Julie Lyles Carr: Sunday Selah

Sunday, July 26, 2009

Sunday Selah

It is done. I am the Alpha and the Omega, the Beginning and the End. To him who is thirsty I will give to drink without cost from the spring of the water of life.
Revelation 21:6

It's been a common topic as we have been on the road these last several days. Traveling with so many small people means that we have to make sure we are within reasonable distance of a rest stop before we allow unmitigated water bottle consumption.

Thirst is an amazing little warning system for the body. We can survive for a while without food, but our hydration needs require daily attention. Our bodies are over 60% water and a long run or a long sleep can quickly remind us of how much we need to replenish those stores.

And we were also created with a thirst of the soul.

We begin to notice that thirst when we are traveling through a dry patch of the heart, those times we notice our stores of compassion and patience, faith and hope beginning to wither. We can become parched by the dry dust of daily life.

But we often can confuse the signal.

Some scientists believe that one of the reasons we may overeat is that we are confusing physical thirst with hunger. Instead of reaching for a cooling glass of water, our brains may sometimes misread the signal and we find ourselves noshing on salty snacks, searching for satiation but finding none.

And we can sometimes confuse that thirst of the soul as well.

We try to fill the void. Retail therapy, realtionships that distract us in their drama but leave us more depleted. Causes, charities, hobbies, addictions, all things that we try to cram in the empty places of the heart, but not finding that quenching.

But there is a fountain.

A fountain that has what our souls are searching for.

A place where we can immerse ourselves.

It is the fountain of life that is Him.

Jesus understands this thirst of the soul. He came to the cross thirsty. The Roman soldiers, before the put the nails into his hands and feet, offered Him a mixture of myrrh and wine, a balm against the pain that was to come. Jesus tasted of this cup, but then refused it, accepting no buffer against the agony of the cross. He refused this cup of the world, and then they crucified Him.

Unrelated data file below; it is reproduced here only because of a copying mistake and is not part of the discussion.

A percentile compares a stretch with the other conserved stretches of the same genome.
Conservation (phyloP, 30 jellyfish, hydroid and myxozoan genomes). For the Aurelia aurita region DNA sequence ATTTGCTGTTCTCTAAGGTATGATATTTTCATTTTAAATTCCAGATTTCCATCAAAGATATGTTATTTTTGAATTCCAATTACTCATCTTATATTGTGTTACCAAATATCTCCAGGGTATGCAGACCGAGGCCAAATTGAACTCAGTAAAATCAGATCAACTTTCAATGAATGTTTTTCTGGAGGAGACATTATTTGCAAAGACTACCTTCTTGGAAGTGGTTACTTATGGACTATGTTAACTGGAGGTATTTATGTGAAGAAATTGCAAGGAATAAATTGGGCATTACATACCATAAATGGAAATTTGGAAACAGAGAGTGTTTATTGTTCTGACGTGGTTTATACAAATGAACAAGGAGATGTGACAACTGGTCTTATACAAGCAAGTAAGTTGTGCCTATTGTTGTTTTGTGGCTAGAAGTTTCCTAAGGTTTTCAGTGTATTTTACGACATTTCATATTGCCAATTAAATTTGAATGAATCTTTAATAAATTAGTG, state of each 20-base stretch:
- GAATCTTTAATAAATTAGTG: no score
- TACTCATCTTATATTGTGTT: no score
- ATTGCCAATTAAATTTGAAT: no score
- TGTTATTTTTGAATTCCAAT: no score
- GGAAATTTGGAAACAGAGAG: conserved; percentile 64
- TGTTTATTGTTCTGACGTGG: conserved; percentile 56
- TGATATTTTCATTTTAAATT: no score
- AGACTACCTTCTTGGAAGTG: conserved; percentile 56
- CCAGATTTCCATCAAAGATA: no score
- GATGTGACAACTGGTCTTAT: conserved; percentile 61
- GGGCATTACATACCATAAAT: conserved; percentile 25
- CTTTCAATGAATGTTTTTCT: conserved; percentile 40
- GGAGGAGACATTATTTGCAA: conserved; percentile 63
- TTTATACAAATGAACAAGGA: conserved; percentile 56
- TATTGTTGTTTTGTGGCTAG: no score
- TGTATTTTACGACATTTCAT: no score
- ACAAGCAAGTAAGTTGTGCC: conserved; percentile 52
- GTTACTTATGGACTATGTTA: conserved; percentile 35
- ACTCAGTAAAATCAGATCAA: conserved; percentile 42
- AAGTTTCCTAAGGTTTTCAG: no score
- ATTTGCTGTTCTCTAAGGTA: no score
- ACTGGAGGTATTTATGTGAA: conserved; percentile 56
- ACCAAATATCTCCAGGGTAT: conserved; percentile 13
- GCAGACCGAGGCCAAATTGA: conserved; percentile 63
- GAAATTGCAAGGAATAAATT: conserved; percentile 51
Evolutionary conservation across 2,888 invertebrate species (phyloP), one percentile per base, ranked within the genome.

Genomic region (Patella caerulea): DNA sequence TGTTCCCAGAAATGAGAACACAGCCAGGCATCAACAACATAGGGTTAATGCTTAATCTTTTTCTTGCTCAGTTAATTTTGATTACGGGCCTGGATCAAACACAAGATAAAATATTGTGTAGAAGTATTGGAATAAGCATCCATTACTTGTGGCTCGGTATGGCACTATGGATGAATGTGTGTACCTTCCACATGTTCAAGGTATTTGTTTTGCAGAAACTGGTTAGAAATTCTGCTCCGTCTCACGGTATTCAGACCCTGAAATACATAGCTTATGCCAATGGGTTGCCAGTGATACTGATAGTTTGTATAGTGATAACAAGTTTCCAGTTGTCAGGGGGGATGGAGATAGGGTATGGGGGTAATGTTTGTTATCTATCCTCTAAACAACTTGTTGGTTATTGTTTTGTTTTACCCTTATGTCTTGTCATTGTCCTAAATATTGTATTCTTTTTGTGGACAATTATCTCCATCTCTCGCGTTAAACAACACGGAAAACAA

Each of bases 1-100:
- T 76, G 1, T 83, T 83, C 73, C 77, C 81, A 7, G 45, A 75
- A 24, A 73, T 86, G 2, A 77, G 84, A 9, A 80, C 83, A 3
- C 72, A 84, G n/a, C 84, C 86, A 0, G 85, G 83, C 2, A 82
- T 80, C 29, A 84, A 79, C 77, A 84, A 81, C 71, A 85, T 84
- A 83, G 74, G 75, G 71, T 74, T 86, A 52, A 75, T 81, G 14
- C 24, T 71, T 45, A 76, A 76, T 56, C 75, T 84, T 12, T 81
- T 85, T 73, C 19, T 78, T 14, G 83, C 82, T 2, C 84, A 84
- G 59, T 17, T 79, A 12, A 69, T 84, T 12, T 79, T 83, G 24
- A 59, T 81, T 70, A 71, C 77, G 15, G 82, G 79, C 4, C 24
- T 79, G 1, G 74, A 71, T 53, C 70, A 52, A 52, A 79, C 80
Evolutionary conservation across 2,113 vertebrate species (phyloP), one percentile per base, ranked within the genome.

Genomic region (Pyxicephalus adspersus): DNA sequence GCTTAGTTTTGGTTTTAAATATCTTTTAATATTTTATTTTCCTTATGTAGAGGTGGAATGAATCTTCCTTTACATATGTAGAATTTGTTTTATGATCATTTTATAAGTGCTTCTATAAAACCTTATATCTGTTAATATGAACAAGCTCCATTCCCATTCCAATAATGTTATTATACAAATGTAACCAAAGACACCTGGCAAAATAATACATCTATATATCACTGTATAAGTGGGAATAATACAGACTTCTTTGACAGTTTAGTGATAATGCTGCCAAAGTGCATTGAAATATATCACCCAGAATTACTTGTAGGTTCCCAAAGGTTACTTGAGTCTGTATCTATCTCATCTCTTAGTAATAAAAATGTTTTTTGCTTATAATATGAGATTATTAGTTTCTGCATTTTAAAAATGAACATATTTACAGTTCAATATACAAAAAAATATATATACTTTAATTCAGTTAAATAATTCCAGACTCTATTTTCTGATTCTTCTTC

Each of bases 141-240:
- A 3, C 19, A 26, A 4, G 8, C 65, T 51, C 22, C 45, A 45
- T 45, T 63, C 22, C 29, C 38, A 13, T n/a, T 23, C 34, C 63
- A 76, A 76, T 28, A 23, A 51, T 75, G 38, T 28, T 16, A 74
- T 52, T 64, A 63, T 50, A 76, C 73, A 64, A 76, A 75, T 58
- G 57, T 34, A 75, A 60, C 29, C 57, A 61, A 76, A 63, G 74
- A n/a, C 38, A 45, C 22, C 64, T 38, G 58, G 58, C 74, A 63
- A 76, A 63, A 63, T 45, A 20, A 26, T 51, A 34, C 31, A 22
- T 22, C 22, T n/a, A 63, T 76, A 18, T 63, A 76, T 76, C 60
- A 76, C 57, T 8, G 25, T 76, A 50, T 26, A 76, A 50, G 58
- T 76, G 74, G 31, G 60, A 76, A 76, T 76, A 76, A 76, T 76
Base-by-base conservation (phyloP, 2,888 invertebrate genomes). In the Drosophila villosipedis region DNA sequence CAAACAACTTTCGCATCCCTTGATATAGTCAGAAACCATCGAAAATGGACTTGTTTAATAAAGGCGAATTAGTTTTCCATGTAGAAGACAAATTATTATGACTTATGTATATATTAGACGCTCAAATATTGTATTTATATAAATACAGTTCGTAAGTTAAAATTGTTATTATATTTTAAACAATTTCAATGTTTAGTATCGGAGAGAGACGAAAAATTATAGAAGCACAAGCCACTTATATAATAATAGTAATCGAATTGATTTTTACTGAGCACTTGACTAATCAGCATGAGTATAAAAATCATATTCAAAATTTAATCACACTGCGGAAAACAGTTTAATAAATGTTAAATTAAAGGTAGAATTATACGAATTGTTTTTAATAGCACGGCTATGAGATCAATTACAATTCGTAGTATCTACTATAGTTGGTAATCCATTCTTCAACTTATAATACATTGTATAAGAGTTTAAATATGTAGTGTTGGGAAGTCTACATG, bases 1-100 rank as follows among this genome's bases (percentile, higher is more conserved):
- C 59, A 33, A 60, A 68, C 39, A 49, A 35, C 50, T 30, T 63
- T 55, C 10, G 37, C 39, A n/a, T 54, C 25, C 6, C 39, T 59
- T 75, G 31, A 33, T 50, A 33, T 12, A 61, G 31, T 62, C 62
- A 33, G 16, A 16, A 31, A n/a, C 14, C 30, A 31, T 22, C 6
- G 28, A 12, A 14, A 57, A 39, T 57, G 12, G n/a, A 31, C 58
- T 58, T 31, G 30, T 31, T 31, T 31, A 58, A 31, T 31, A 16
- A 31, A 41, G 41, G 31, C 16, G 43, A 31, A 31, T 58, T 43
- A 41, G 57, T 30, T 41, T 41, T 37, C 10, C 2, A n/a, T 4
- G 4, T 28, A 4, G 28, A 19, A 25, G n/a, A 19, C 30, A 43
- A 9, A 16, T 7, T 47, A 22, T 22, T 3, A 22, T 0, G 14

But there is a moment. A moment at the very end.

In the book of John, we read that Jesus has been on the cross for six hours. He has cried out to God, forsaken and alone. And then we read these words, one of His final utterances.

Jesus says, "I thirst."

He again is offered a drink from the cup of the world. Now, at the end, He drinks the bitter vinegar they give Him. He drinks and then He gives up His spirit, returning to the Father.

Was He thirsty for this bitter drink, this cup of vinegar?


He was thirsty for God.

And in drinking from this cup of the world, in taking the world's best remedy against loneliness and pain, He completes all that must be done and fulfills the prophecy of Psalm 69:19-21.

I have to wonder.

I have to wonder if those hours on the cross were the first time He had ever known in His human experience the absence of the presence of the Father.

And in that experience, He thirsted alone for God.

We come thirsty. We come to the cross of Christ, knowing that the world can't offer what we need for the quenching of our souls. We come like little children, pastel sippy cups extended from sticky hands. Because He has already taken of the world's cup for us, we no longer have to sip of its bitter gall. He offers something sweeter, something better. Something that is flavored with eternity. Something that can truly quench our souls. And all we must do is tell Him that we are thirsty.

And He will dip our cups in the fountain of life.

Come thirsty.

Drink deeply.


signature blog1
Related Posts with Thumbnails